Survey: Gen Z, Millennials Think ‘Men Are Being Discriminated Against’ in Women’s Equality Effort
A majority of Generation Z and Millennials globally believe that women’s rights “have gone far enough” and that “men are being discriminated against,” according to a new survey.
Ipsos collaborated with the Global Institute for Women’s Leadership at King’s College London to conduct a global study with 32 countries and 22,508 adults between the ages of 18 and 74. Respondents were asked whether they agree or disagree with the statement: “When it comes to giving women equal rights with men, thing have gone far enough in my country.” Majorities of both Generation Z respondents (55 percent) and Millennials (57 percent) say they agree that women’s rights “have gone far enough.”
Fifty-three percent of Generation X respondents and 47 percent of Baby Boomers also agree that women’s rights “have gone far enough” in their countries. However, respondents from the United States were much less likely to agree. In the United States, 37 percent of those polled say women’s rights “have gone far enough,” compared to 48 percent who disagree. American men (40 percent) are slightly more likely than women (35 percent) to agree, the survey found.
Respondents were also asked to agree or disagree with the statement: “We have gone so far in promoting women’s equality that we are discriminating against men.” Gen Z and Millennial respondents were much more likely to agree than Generation X and Baby Boomer participants. Fifty-two percent of Gen Z and 53 percent of Millennials agree compared to 46 percent of Gen X and 40 percent of Baby Boomers.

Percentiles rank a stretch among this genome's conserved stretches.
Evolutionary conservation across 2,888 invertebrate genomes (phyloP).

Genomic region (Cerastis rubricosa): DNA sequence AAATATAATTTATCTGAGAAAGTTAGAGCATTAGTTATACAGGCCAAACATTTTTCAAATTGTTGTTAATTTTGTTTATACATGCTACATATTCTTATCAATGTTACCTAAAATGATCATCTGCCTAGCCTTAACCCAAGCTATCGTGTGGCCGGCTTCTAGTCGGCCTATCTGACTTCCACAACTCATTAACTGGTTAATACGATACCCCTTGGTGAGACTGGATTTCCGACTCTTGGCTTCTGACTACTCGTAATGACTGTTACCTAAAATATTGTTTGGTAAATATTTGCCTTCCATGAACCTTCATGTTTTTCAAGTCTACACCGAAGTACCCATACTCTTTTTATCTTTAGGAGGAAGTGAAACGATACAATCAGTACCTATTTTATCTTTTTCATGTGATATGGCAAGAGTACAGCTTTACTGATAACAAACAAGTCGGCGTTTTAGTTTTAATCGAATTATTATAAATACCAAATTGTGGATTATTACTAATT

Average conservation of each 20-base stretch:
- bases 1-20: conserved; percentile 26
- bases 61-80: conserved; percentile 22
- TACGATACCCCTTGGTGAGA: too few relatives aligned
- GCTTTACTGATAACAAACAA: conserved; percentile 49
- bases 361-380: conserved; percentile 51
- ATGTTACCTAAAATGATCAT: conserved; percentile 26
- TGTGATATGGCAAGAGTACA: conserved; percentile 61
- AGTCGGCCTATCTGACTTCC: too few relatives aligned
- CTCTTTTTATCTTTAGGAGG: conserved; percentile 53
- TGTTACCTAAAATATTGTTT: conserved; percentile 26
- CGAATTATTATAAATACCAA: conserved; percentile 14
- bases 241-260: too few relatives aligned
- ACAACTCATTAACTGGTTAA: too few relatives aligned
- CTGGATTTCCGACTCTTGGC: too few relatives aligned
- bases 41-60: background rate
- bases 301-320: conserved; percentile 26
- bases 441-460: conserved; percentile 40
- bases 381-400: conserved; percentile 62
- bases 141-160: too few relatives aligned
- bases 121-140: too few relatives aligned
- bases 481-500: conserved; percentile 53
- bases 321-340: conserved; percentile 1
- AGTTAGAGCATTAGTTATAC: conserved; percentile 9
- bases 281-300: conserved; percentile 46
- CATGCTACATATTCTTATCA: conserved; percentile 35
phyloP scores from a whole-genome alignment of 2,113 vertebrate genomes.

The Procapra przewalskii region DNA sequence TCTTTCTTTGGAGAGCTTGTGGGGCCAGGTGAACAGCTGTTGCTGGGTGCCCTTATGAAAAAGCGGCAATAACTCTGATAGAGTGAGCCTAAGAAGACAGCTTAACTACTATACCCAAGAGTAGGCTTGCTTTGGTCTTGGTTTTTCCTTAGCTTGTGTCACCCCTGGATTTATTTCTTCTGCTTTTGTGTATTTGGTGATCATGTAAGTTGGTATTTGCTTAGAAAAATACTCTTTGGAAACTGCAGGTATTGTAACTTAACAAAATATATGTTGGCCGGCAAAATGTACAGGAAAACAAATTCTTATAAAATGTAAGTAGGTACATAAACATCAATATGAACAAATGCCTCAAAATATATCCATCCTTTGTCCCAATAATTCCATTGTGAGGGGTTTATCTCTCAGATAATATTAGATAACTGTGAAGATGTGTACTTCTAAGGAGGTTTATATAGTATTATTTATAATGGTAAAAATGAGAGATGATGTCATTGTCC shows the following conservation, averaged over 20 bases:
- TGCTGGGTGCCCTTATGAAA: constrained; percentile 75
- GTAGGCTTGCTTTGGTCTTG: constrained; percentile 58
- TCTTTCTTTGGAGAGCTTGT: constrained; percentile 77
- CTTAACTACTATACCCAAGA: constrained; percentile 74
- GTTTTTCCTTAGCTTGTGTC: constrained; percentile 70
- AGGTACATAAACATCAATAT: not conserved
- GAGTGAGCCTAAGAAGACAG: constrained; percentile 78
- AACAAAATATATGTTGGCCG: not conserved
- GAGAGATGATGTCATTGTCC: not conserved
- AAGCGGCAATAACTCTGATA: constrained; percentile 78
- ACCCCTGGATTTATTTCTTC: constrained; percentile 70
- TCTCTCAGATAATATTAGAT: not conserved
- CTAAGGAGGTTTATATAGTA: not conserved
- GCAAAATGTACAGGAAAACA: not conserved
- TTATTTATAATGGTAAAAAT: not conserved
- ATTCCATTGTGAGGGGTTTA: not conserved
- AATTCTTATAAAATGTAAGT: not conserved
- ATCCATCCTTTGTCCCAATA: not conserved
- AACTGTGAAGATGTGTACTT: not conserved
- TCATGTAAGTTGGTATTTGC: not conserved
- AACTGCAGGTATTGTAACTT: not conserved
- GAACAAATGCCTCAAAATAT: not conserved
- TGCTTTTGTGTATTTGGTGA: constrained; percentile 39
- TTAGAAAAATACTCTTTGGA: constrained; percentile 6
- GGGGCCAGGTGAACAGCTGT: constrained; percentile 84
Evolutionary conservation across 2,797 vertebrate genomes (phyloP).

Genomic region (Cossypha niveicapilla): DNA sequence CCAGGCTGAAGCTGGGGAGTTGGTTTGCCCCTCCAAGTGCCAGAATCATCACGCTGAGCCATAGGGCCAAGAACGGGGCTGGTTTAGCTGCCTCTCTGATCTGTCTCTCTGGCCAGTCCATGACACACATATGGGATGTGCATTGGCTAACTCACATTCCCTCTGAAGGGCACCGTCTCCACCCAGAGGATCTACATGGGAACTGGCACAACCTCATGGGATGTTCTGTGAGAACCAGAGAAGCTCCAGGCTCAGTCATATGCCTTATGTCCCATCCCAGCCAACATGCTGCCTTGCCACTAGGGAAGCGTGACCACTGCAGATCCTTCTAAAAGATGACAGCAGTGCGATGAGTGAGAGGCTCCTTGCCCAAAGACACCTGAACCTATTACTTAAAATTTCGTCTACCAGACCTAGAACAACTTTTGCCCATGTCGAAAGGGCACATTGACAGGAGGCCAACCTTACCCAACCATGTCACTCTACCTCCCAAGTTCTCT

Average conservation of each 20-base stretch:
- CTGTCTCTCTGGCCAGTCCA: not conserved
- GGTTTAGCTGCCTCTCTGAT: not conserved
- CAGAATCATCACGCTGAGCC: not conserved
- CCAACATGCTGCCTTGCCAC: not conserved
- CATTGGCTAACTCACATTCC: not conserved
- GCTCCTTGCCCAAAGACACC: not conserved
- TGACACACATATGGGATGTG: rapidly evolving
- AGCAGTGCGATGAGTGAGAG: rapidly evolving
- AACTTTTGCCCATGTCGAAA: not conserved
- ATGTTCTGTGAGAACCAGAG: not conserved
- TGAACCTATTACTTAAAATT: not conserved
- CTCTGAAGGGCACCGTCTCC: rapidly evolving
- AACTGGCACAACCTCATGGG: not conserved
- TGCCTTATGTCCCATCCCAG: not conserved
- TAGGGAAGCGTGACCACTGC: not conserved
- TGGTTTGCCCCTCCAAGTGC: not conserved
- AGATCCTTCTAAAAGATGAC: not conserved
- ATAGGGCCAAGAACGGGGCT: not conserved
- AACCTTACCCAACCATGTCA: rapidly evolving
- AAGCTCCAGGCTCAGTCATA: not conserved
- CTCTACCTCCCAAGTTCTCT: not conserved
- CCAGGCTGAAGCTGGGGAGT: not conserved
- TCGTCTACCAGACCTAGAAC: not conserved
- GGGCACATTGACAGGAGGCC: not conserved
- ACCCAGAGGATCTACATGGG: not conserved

Once again American participants were below the global average in believing that men are being discriminated against in the name of women’s equality. Forty-percent of American respondents agree and 47 percent disagree. American men were more likely to agree than women by more than 10 percentage points (46 percent to 34 percent).
Younger generations globally are additionally more likely to agree that “men are being expected to do too much to support equality,” the survey found. Fifty-five percent of Gen Z, and 57 percent of Millennials agree, compared to 46 percent of Gen X and 47 percent of Baby Boomers who agree.
Men in the United States are much more likely than American women to agree that men are expected to do too much to support equality, 45 percent to 27 percent. Overall, 36 percent of U.S. respondents agree and 48 percent disagree.
The pollster notes that “while it is a minority view in all generations,” Gen Z (30 percent) and Millennials (30 percent) globally are more likely than older generations to say “a man who stays home to look after his children is less of a man.” Only 22 percent of Gen X and 14 percent of Baby Boomers agree.
The view that “a man who stays home to look after his children is less of a man” is very unpopular in the United States, the survey found. Overall, only 16 percent agree and 77 percent disagree, and by sex, 21 percent of men and 11 percent of women agree.
Interestingly, Gen Z and Millennials are still more likely to define themselves as feminists than Gen X and Baby Boomers, 45 and 44 percent compared to 37 percent and 35 percent. Globally, 51 percent of respondents believe that young women today have a better life than women from their parents’ generation. The United States is closer to the global average, with 48 percent saying young women today are better off. Twenty-three percent say it is about the same, and 20 percent say it is worse.